Community-Based Rehabilitation in Hong Kong: Opportunities and Challenges

Community-Based Rehabilitation in Hong Kong: Opportunities and Challenges

Kar-wai Tong (City University of Hong Kong, Hong Kong) and Kenneth N. K. Fong (The Hong Kong Polytechnic University, Hong Kong)
DOI: 10.4018/978-1-5225-2633-9.ch016
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Abstract

Community care is one of the worldwide strategies for governments to manage contemporary healthcare challenges and long-term care. In response to an ageing population, the Hong Kong government has been promoting the concepts of community care and made initiatives, inter alia, in community-based rehabilitation (CBR). Despite these new drives, there is insufficient supply of CBR services. Provisions of CBR are currently fragmented, project-based, or on a self-financed basis. The authors argue that there is a lack of longer-term plan on CBR and that the government still relies on the heavily subsidized public hospital system. In this chapter, the authors share their views on the opportunities and challenges of CBR in Hong Kong.
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Introduction

Contemporary societies have been exploring appropriate approaches to promote and sustain health (World Health Organization (“WHO”), 2005) and identifying healthcare strategies to help those in suffering (Arnott & Koubel, 2012). Community care is one of the healthcare choices to take care of the needs of those requiring long-term care (Campbell et al., 2016), to manage inherent rising costs (Chappell, Dlitt, Hollander, Miller, & McWilliam, 2004) and to address issues arising from an ageing population (Sau Po Center on Ageing & Department of Social Work & Social Administration, 2011). Other tactics may include patients’ self-management, telemedicine, cross-disciplinary disease management programmes, care paths, and financial incentives to minimize preventable admissions to casualties, etc. (Bardsley, Steventon, Smith, & Dixon, 2013).

Developing countries welcome the concept of community care. In Thailand, for instance, community care provisions such as “the Bangkok 7 Model” have been in place to integrate health care and social services (Kespichayawattana & Jitapunkul, 2008). In China, in view of the increasing social care demand for older people, scholars have advocated that more emphasis should be placed on community care and partnering with families, whereas institutional care should be the last recourse (Zhou & Walker, 2016); and the Chinese government has been developing community care since 2004 to provide care at levels of provinces, municipalities, and counties (Li & Chui, 2016). A number of other developing countries have also realized the need for community care and established national strategies to manage mental patients (Jacob, 2001) and support patients with tuberculosis (WHO, 2003), for example.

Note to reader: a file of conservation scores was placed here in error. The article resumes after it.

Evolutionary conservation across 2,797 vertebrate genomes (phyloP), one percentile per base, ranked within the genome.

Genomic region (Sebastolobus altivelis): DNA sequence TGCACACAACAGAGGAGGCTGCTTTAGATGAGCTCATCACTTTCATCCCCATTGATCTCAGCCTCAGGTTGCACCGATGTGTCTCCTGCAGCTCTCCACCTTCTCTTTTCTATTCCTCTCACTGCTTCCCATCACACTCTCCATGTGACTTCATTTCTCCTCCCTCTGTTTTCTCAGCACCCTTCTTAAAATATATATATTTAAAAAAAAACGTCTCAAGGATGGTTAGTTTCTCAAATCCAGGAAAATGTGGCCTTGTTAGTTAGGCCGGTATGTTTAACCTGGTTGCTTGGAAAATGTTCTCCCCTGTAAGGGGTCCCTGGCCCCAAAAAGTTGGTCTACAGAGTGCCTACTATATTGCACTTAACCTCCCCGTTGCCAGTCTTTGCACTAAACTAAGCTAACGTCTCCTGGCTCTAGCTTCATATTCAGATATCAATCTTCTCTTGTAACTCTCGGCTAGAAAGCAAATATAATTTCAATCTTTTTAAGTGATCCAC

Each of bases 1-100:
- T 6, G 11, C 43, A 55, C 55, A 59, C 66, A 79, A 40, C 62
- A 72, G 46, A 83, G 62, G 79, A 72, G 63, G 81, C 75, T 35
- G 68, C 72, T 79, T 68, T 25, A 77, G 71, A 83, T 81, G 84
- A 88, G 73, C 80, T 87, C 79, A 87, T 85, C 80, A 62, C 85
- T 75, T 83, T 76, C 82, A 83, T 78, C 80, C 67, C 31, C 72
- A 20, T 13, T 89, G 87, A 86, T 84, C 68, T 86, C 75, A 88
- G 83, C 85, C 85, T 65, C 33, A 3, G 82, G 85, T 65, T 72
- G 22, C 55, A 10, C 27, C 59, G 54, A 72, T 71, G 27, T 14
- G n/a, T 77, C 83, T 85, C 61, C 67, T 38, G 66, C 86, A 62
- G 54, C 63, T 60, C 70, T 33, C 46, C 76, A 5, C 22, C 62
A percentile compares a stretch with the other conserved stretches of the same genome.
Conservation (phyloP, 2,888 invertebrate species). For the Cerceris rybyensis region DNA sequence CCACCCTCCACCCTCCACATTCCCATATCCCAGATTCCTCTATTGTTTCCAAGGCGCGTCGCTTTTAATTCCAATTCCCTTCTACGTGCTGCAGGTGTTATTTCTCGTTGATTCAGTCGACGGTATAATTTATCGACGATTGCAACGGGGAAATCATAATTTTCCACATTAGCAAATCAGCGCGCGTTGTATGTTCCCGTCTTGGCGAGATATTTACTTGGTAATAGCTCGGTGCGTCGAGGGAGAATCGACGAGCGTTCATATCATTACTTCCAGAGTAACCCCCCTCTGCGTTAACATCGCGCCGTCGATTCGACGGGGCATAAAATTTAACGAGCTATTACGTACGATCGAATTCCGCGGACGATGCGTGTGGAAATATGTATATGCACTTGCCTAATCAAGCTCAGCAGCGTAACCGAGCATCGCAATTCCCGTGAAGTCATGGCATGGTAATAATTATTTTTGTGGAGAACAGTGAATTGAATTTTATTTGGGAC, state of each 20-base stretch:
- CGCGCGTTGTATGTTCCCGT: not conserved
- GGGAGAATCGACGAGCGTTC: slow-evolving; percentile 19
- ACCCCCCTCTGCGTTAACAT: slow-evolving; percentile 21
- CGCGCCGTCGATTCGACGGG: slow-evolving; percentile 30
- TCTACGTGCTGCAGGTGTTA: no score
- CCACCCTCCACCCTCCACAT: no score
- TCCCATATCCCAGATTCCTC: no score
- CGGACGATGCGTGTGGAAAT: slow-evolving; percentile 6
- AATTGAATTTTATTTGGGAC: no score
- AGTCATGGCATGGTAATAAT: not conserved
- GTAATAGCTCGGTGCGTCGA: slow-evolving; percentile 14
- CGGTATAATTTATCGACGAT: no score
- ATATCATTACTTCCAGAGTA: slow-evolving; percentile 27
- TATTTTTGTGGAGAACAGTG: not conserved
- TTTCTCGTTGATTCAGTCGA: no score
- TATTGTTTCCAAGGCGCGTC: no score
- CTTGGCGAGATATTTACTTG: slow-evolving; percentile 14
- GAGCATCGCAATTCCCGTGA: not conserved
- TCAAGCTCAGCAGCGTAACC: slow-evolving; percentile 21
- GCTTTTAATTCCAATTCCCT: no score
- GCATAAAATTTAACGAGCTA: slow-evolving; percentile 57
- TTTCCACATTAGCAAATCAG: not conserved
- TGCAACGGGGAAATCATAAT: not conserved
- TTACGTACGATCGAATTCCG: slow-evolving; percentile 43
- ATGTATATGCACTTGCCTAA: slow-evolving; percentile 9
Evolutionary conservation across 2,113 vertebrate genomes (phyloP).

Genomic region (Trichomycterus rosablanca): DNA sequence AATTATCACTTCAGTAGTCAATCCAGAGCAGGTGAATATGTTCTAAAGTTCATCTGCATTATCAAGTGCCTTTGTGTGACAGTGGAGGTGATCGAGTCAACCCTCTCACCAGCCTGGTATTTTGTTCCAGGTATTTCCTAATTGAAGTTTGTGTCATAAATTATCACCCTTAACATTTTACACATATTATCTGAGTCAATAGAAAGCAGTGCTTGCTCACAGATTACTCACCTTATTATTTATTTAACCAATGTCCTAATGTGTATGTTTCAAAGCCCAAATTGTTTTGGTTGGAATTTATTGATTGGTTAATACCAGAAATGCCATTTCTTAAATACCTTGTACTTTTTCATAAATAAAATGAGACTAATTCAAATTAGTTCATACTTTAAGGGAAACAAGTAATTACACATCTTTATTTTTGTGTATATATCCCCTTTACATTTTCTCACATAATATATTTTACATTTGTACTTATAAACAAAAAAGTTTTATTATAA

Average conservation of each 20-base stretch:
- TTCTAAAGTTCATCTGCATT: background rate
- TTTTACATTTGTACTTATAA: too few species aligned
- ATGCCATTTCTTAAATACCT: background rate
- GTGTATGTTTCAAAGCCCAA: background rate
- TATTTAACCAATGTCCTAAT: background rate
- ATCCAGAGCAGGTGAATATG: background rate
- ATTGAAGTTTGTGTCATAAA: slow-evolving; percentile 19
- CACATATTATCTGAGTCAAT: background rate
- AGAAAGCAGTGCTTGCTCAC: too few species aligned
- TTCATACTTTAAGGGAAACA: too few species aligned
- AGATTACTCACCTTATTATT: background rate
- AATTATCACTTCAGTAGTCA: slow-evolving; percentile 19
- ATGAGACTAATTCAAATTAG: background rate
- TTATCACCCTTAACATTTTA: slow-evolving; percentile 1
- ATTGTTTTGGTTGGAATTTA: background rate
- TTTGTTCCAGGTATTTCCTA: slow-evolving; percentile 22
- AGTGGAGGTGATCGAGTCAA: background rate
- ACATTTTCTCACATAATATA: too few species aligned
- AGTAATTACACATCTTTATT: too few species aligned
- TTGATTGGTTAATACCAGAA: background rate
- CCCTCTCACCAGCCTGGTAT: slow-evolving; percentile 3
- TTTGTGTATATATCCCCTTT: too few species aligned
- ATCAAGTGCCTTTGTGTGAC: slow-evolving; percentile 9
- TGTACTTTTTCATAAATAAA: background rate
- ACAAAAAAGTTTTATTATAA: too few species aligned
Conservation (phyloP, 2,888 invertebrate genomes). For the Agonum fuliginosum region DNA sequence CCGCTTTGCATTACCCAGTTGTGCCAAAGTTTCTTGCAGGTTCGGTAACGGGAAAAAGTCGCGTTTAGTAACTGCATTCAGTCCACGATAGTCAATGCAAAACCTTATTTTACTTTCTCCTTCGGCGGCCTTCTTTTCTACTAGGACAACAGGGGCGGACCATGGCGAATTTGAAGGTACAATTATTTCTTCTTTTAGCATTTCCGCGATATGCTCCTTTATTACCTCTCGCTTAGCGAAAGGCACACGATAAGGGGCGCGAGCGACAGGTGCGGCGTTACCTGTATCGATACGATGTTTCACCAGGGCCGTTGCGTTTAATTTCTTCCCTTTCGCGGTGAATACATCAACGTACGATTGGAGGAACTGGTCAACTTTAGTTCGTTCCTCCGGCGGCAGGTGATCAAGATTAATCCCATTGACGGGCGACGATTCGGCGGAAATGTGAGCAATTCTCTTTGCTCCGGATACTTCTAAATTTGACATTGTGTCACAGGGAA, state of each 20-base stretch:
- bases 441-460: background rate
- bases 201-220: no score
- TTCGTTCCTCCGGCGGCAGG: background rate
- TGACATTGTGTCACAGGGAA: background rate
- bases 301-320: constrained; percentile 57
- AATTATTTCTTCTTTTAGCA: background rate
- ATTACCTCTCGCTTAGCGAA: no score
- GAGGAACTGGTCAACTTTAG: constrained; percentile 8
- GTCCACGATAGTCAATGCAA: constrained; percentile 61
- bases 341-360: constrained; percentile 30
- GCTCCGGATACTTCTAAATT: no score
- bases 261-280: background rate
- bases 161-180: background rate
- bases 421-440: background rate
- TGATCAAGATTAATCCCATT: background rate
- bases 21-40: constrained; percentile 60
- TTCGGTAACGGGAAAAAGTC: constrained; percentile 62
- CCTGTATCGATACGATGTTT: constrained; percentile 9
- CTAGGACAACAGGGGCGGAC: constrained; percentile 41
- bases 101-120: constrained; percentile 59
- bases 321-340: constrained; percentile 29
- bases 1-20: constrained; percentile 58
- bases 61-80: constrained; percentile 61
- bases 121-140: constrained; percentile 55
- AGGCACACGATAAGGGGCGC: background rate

Developed jurisdictions have also advocated community care for decades. In the UK, for instance, the policy debate on community care could be dated back to mid-1950s (Smith et al., 1993) and a recent successful story in practice involved a National Health Service foundation trust which satisfactorily piloted a community-based therapy scheme, allowing patients to receive treatment at home or at a health centre to help save bed days (“Antibiotic clinics provide ‘incredible’ community care”, 2015). In the United States, section 10202 of the Patient Protection and Affordable Care Act 2010 has provided for a “State Balancing Incentive Payments Program” to increase financial incentives for states offering home and community-based services as a long-term care alternative to nursing homes. In Canada, the government expanded community care as one of the tactics to ease the financial pressure in the 1990s (Naylor, 1999) and it has become “a vital part of health systems in Canada” (The Conference Board of Canada, 2012, p. i). In Western Australia, community care has been regarded as a non-inpatient means to improve the overall efficient flow of patients and alleviate hospital pressure on space and equipment, on top of increased staff satisfaction gained through new models of community care (Health Reform Implementation Taskforce of Western Australia, 2007). In Japan, the government has put in place an integrated model of community care as a national long-term care policy to facilitate ageing in place (Nakanishi, Shimizu, Murai, & Yamaoka, 2015). In Hong Kong, “[a]geing in place as the core, institutional care as back-up” is the guiding principle of the elderly care policy (Labour and Welfare Bureau (“LWB”) & Social Welfare Department of Hong Kong (“SWD”), 2014, paragraph 2). In this chapter, the authors discuss community care, with a special focus on the opportunities and challenges of community-based rehabilitation (“CBR”) in Hong Kong.

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